German and Canadian unions make concrete recommendations on improving CETA

September 15, 2016

In solidarity with protests across Europe, the Canadian Labour Congress and the German Confederation of Trade Unions (DGB) are reiterating their firm opposition to the current text of the Canada-European Union Comprehensive Economic and Trade Agreement and making concrete recommendations on how to improve the deal.

“Canada and Europe have many shared values that could allow us to deepen our trading relationship in a fair and equitable manner, with strong labour rights and high environmental standards,” said CLC president Hassan Yussuff. “Unfortunately, CETA does not yet meet this standard.”

More than three million Europeans have signed a petition against the highly controversial trade agreement, and European opposition is growing, especially because of the CETA’s investor rights rules and lack of protection for public services. German and Canadian unions, environmental and citizens’ groups believe that CETA is fundamentally flawed, and favours multinational corporate interests over the rights of workers, the environment, and domestic companies.

DGB President Reiner Hoffmann said: “CETA in its current form was negotiated between the right-wing government of Stephen Harper in Canada and an ultra-liberal European Commission under President Barroso. We want to work with current leadership on both sides of the Atlantic to build a more progressive kind of trade treaty.”

The DGB and the CLC have shared their concerns with Canadian and European parliamentarians, and are encouraged that Canada and Germany’s Trade Ministers are taking our concerns seriously. The DGB and CLC have made the following recommendations:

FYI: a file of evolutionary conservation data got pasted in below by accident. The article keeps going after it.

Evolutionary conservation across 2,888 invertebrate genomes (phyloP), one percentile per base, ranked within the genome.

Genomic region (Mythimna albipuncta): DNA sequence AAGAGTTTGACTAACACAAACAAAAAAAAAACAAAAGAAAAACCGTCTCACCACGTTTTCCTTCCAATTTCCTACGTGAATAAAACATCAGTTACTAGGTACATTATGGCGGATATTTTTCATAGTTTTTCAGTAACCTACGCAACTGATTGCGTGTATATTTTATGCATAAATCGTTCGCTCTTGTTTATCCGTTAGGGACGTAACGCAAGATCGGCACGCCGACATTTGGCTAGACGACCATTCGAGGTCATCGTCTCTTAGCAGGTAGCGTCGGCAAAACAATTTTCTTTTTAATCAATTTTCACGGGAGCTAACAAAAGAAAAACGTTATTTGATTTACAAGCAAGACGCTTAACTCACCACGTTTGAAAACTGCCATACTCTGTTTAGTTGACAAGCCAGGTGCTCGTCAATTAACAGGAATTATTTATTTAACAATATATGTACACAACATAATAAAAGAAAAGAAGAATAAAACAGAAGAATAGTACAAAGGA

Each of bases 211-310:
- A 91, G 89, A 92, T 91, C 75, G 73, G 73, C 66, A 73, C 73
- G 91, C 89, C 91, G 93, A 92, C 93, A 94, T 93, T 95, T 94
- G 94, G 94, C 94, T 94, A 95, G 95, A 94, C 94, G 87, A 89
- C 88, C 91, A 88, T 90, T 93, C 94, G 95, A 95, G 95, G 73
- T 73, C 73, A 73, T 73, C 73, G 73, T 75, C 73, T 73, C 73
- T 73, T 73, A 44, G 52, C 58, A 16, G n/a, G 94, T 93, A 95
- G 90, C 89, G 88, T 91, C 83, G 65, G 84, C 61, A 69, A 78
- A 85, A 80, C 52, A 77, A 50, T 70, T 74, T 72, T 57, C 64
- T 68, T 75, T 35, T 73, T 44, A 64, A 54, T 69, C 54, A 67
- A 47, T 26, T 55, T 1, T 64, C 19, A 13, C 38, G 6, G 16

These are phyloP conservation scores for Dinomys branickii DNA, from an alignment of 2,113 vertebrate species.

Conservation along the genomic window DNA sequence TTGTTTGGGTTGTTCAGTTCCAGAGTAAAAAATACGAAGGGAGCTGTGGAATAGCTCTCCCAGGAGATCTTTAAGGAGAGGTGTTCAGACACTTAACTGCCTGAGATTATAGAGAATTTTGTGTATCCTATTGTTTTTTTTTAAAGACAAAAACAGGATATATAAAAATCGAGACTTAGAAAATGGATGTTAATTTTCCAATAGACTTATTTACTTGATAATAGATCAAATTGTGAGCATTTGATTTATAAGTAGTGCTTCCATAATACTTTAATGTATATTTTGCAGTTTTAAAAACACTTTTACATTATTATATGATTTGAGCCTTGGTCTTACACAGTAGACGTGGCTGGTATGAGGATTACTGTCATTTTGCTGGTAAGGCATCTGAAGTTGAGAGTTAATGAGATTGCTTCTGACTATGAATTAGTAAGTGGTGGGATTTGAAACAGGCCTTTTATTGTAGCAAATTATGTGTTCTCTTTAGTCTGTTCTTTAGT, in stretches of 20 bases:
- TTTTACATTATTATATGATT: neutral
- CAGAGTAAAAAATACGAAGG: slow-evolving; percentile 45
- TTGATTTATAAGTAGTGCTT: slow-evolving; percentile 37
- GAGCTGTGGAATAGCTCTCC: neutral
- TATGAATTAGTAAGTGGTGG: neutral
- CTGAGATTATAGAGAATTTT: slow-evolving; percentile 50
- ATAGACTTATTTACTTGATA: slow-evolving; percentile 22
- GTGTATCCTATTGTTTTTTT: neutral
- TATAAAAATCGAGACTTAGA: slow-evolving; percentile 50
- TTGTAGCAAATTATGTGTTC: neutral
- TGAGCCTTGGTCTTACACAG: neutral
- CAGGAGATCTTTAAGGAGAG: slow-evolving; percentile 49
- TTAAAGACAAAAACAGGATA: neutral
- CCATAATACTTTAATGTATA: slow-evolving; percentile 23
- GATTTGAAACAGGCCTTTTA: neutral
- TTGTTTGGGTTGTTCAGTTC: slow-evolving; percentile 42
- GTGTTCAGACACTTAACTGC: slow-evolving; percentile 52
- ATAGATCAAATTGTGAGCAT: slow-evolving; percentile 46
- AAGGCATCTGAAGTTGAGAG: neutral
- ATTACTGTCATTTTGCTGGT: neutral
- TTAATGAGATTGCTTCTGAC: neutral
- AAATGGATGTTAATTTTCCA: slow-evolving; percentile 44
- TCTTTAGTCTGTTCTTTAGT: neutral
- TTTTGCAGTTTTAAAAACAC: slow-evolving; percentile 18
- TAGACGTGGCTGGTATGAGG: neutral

• Remove all investor rights rules. The DGB and CLC have urged parliamentarians to learn from the Canadian experience with investor courts under the NAFTA agreement. They’ve provided corporations with a powerful lever to pressure governments to abandon environmental, labour, or other regulations, and left taxpayers on the hook for billions in compensation to corporations. The amended Investment Court System eliminates some of the most obnoxious and unethical elements of ISDS, but still privileges the rights of large corporations and puts a chill on government’s right to regulate.
  • Protect public services from privatization. The DGB and CLC want the deal to revert to using a ‘positive list’ to protect current and future public services. No government can reasonably commit to privatization by default, which ‘negative list’, ‘ratchet’, and ‘standstill’ clauses effectively ensure.
  • Stop pharmaceutical patent extensions. The CLC opposes CETA’s patent protection provisions which could increase the annual cost of pharmaceuticals in Canada’s health care system by $1 billion or more.
  • Include the precautionary principle. The DGB feels strongly that modern trade deals should specifically incorporate the precautionary principle.
  • Include a real mechanism for enforcing labour rights. Currently, violations of labour rights are not subject to any meaningful sanction – a marked contrast from the provisions that addressing the rights of investors.

“We stand with European workers and members of civil society mobilizing in Germany, Austria, Belgium and elsewhere to resist the corporate trade agenda,” said Yussuff.

“We hope we can work with our governments to reshape global trade rules – making sure trade works for people and the environment,” he added.

“European and Canadian leaders have expressed willingness to consider our concrete proposals to improve the CETA,” said Hoffmann. “We hope they will implement our recommendations so we can build truly fair trade.”